Lost poem from front reveals incredible story

A chance discovery in the archives of the Royal British Legion in Grangemouth '“ and a fair bit of detective work since '“has revealed the incredible story of a local hero of the First World War.

The Legion’s vice-chairman, Raymond Burns, was sorting out old paperwork when he came across a piece of paper that at first glance looked blank, it was so faded.

Little did he know that story revealed would be of a hero who regularly risked his life on the battlefield – so much so that he was awarded the Distinguished Conduct Medal.

Had William Baillie not lost his life in the war, he would have been awarded the VC.

Raymond discovered all this when he took the illegible piece of paper to a friend who works in Minuteman printers – and was stunned to find a poem, written in Flanders by Sergeant Baillie.

The rhyming poem tells the story of a soldier who is reading the list of names of the men who have been selected for honours – and suddenly sees his own.

“It seemed to good to see it and I spelt and spelt the name/Lest my eyesight should have tricked me, but it still remained the same.”

His reaction, summed up in verse, is made all the more poignant with the knowledge that it was written very shortly before his death.

A century on, at first Raymond could not believe it had been written by a serving soldier, who talks about “an easy chair” and looks back on his boyhood.

“He was sitting writing this in the dugout! At first you think he’s in his living room, but that’s not the case.

“We do know that they had lots of chairs, they would take them from all over the place and carry them with them!”

Raymond has pieced together the pieces of the fascinating story through research that included several visits to Grangemouth Library as well as a trip to the Highland Light Infantry museum in Glasgow.

After several hours poring over microfiche copies of the paper, he found the poem in the pages of the Grangemouth Advertiser of 102 years ago, alongside a report of the soldier’s brave conduct during the war.

It read: “The following announcement appeared in the New Year Honours List of the London Gazette on Saturday: Sergeant William Baillie (9276), 2nd Highland Light Infantry, has been awarded the Distinguished Conduct Medal, for gallant services rendered, especially at night time; was always eager to volunteer for patrol or other dangerous duty requiring nerve.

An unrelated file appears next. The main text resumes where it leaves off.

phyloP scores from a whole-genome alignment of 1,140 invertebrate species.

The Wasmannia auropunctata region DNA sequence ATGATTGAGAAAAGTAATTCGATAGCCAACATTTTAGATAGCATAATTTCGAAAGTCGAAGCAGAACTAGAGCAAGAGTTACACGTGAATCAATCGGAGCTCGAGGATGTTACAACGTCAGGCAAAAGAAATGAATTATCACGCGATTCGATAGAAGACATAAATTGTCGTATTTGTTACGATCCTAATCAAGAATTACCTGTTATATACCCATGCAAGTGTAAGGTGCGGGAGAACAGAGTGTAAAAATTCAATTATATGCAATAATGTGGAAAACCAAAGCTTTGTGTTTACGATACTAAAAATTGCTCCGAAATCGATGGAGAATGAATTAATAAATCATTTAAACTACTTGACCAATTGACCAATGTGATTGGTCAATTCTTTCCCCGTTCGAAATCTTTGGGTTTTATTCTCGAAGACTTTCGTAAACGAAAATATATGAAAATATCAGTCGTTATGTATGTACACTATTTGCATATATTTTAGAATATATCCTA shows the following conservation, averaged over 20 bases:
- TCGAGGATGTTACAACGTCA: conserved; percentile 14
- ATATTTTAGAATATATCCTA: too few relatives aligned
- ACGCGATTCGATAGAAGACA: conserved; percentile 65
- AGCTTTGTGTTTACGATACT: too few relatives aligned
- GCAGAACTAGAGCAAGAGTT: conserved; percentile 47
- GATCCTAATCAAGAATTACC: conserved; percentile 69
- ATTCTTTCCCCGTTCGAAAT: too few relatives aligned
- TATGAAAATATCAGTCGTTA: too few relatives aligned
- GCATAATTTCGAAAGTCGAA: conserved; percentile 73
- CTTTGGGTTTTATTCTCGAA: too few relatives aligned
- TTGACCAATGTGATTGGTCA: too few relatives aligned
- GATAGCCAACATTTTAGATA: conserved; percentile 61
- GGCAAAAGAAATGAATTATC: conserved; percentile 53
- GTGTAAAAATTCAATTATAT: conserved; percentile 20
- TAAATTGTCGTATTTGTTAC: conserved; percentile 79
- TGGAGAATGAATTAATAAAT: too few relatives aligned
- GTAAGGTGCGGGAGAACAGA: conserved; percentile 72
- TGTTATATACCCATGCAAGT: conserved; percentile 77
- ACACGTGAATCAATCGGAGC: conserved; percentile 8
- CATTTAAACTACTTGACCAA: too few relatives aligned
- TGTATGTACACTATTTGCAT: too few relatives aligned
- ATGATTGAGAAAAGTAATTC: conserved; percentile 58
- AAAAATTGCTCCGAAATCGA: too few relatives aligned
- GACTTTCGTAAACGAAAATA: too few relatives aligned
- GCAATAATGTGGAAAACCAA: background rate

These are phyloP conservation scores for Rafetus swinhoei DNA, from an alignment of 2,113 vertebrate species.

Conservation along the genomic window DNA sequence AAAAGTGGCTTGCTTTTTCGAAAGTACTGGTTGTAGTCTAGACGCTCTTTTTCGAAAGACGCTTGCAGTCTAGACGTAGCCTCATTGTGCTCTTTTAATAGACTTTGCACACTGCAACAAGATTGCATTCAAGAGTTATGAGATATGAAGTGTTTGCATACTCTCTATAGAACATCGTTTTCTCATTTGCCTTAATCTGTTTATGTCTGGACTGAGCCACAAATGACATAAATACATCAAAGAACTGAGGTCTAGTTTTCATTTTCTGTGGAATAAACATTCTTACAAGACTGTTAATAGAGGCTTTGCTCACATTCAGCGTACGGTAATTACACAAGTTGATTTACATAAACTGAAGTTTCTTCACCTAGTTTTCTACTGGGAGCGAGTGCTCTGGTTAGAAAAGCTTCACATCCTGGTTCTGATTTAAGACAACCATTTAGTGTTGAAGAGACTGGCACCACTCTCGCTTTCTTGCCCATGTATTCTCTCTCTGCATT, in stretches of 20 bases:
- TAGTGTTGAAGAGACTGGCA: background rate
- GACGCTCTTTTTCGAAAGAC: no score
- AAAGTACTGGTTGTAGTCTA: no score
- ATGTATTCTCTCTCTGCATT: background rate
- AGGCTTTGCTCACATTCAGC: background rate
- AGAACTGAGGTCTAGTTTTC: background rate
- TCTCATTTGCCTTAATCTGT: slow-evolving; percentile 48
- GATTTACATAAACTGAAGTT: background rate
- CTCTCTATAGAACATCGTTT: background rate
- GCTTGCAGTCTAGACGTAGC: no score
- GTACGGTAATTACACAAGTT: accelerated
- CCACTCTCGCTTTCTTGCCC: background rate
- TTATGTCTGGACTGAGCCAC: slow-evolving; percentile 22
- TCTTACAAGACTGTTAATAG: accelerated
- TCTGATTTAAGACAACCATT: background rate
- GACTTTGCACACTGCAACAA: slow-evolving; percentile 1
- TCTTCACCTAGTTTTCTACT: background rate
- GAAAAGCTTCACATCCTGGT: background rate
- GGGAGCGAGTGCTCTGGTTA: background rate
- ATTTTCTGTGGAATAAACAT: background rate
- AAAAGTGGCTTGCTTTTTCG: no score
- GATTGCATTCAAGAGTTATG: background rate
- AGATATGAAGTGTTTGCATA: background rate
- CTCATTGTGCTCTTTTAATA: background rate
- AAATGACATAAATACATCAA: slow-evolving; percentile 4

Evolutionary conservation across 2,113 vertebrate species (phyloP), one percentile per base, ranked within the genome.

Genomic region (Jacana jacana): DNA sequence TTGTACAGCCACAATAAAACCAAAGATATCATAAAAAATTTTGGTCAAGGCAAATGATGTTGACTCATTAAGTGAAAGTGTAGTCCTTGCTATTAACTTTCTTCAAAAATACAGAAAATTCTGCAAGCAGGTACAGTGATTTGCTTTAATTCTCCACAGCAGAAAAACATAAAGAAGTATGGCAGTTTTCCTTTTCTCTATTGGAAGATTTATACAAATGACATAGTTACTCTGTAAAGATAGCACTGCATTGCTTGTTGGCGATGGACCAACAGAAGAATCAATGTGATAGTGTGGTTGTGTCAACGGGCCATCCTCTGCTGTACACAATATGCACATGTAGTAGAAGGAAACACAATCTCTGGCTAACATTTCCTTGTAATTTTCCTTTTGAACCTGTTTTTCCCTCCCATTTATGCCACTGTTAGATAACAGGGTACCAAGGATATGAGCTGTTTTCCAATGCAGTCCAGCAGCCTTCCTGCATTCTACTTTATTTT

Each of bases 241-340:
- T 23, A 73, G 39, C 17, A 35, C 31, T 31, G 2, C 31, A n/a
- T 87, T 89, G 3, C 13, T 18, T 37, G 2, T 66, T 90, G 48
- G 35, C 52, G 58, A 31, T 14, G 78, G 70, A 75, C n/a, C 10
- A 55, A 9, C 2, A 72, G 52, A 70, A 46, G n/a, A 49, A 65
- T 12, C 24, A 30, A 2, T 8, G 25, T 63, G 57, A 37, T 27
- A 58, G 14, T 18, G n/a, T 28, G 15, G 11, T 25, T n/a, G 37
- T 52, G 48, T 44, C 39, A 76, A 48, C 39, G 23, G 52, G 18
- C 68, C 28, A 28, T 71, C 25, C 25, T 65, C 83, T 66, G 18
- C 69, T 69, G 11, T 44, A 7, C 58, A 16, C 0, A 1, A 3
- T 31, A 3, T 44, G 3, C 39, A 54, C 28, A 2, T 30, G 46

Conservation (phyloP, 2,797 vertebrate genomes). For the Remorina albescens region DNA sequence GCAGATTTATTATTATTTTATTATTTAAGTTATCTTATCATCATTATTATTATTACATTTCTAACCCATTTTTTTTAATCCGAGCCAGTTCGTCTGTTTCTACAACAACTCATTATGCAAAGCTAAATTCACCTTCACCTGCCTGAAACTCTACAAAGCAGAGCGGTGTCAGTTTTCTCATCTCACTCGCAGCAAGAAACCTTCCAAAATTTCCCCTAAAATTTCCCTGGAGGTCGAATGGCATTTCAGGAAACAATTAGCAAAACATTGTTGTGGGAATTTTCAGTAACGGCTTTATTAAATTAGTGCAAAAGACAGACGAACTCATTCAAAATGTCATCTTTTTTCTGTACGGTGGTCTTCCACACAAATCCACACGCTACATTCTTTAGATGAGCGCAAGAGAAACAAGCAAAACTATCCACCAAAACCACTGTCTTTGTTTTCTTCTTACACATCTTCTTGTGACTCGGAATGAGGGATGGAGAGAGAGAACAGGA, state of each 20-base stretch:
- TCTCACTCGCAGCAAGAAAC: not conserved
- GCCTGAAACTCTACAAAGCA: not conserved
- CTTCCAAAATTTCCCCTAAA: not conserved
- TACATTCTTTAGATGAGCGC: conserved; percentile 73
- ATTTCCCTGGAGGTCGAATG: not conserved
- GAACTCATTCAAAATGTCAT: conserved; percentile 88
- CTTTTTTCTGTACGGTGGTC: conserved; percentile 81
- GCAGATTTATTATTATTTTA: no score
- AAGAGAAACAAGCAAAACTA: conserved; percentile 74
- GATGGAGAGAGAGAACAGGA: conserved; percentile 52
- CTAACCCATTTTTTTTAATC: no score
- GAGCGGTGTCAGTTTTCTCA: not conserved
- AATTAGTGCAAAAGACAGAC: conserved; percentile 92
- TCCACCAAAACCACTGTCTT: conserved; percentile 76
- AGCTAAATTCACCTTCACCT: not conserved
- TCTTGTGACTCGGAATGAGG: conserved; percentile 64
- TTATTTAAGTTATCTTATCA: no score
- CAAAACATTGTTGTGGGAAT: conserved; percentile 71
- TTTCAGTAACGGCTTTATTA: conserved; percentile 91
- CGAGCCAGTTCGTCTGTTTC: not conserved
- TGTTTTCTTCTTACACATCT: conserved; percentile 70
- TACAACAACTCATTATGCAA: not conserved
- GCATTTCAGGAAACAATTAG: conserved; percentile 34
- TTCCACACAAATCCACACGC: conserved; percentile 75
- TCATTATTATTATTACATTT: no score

“The announcement of this well-merited honour on a fellow-townsman was received with great satisfaction in the Port on Monday. Mr Baillie was known to practically every young man in the Port, and they have followed his career with great interest.

“He was wounded at Ypres on 28th October, and sent home to Birmingham for treatment. The wound was in the shape of a cross and fully one and a half inches long.

“After being operated on he made a good recovery and was discharged from the hospital. “

Another report in The London Standard had more details, including the incredible discovery that the dardevil Sgt Baillie had a wooden leg, which the field telephone was strapped to.

Raymond was thrilled to discover so much information – but he wants to find out more and, in particular, he would love to find a photograph of the man himself.

He said: “I know he died just three days after the poem was published in the Grangemouth Advertiser, but I can’t find the death announcement.

“I know that his wife left Grangemouth and moved to Hamilton but I don’t know if he had any children.

“We do know from the newspaper articles that he had brothers who served, so that’s the next step, following up their names and trying to find out a bit more.”

The Grangemouth Advertiser reported: “Since coming home, three of his brothers have gone to France – John and James as transport workers, and Tom in the Argyll and Sutherland Highlanders.” The thrilling story of Sergeant William Baillie will take centre stage in a new display that is planned for the Royal British Legion in Grangemouth.

It will feature many of the local heroes that the Legion makes sure will never be forgotten and Raymond would love to hear from anyone who knows more of this story or could perhaps track down relations of Sergeant Baillie.

Most prized of all, he would love a photograph to complete this amazing story.